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Carr v US

6-1-2010 Indiana:

Carr v. U.S.
No. 08-1301.

Since 1994, federal law has required States, as a condition for the receipt of certain law enforcement funds, to maintain federally compliant systems for sex-offender registration and community notification. In an effort to make these state schemes more comprehensive, uniform, and effective, Congress in 2006 enacted the Sex Offender Registration and Notification Act (SORNA or Act) as part of the Adam Walsh Child Protection and Safety Act, Pub. L. 109-248, Tit. I, 120 Stat. 590. Among its provisions, the Act established a federal criminal offense covering, inter alia, any person who (1) "is required to register under [SORNA]," (2) "travels in interstate or foreign commerce," and (3) "knowingly fails to register or update a registration." 18 U. S. C. §2250(a).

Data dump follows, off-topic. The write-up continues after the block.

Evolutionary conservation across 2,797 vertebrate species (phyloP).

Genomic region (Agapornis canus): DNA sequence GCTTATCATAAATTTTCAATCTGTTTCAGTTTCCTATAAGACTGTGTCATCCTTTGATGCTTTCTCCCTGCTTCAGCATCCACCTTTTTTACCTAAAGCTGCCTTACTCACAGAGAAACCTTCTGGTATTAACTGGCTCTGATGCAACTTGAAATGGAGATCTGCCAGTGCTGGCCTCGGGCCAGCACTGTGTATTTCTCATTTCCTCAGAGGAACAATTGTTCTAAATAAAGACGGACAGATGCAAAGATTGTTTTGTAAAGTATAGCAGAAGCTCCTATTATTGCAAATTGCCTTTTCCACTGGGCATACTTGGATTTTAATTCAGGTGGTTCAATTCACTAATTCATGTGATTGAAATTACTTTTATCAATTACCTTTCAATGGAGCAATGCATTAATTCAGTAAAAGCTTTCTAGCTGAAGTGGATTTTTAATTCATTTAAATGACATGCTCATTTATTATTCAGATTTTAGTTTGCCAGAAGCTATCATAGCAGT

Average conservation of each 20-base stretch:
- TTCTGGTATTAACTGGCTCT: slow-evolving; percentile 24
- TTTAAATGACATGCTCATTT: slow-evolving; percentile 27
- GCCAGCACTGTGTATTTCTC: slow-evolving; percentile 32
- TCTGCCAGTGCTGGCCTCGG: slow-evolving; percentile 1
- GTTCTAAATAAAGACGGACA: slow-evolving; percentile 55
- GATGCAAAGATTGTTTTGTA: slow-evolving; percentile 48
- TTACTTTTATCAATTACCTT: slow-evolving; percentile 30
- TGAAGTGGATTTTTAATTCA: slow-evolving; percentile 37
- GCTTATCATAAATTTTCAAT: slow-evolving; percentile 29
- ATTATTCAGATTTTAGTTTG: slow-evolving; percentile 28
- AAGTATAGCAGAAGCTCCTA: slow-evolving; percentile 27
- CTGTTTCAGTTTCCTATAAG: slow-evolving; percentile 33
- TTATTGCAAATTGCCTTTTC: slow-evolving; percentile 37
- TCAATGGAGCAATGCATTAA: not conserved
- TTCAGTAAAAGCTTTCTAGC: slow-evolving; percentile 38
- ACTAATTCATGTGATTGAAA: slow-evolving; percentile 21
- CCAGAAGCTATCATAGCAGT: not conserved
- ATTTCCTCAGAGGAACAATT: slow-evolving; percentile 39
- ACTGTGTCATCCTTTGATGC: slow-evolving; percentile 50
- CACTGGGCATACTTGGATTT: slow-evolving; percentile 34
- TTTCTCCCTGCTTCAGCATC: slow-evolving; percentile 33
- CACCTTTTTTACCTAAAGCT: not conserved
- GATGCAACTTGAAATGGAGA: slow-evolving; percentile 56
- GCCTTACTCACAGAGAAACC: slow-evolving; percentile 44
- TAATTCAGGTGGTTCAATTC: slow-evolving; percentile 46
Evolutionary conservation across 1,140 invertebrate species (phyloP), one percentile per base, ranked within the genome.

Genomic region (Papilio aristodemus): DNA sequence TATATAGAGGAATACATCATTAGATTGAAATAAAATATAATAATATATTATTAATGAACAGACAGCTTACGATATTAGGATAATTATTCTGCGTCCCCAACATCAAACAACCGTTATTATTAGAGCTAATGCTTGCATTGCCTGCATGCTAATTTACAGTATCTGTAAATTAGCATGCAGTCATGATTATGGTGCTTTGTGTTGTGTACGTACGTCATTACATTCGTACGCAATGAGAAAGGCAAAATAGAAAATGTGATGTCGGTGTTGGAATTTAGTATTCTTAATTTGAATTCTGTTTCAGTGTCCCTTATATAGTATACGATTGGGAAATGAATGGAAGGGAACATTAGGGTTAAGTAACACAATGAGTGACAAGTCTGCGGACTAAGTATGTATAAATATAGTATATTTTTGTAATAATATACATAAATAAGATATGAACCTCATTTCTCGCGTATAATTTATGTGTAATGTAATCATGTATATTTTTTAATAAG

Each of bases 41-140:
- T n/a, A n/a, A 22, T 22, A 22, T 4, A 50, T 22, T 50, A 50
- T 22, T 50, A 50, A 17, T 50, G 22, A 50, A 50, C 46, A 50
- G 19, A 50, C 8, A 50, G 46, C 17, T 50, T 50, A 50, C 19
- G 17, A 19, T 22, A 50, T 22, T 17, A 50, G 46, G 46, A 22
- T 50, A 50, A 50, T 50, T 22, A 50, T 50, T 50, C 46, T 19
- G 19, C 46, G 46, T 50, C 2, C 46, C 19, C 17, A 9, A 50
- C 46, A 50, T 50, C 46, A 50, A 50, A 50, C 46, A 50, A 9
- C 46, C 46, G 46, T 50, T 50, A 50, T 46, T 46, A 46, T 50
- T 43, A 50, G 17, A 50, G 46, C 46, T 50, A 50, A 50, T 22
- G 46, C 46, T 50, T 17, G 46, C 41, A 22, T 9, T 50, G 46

At issue in this case is whether §2250 applies to sex offenders whose interstate travel occurred prior to SORNA's effective date and, if so, whether the statute runs afoul of the Constitution's prohibition on ex post facto laws. See Art. I, §9, cl. 3. Liability under §2250, we hold, cannot be predicated on pre-SORNA travel. We therefore do not address the ex post facto question.
Note: How does one say it is an ex post facto violation without actually saying that? Isn't law wonderful and creative?

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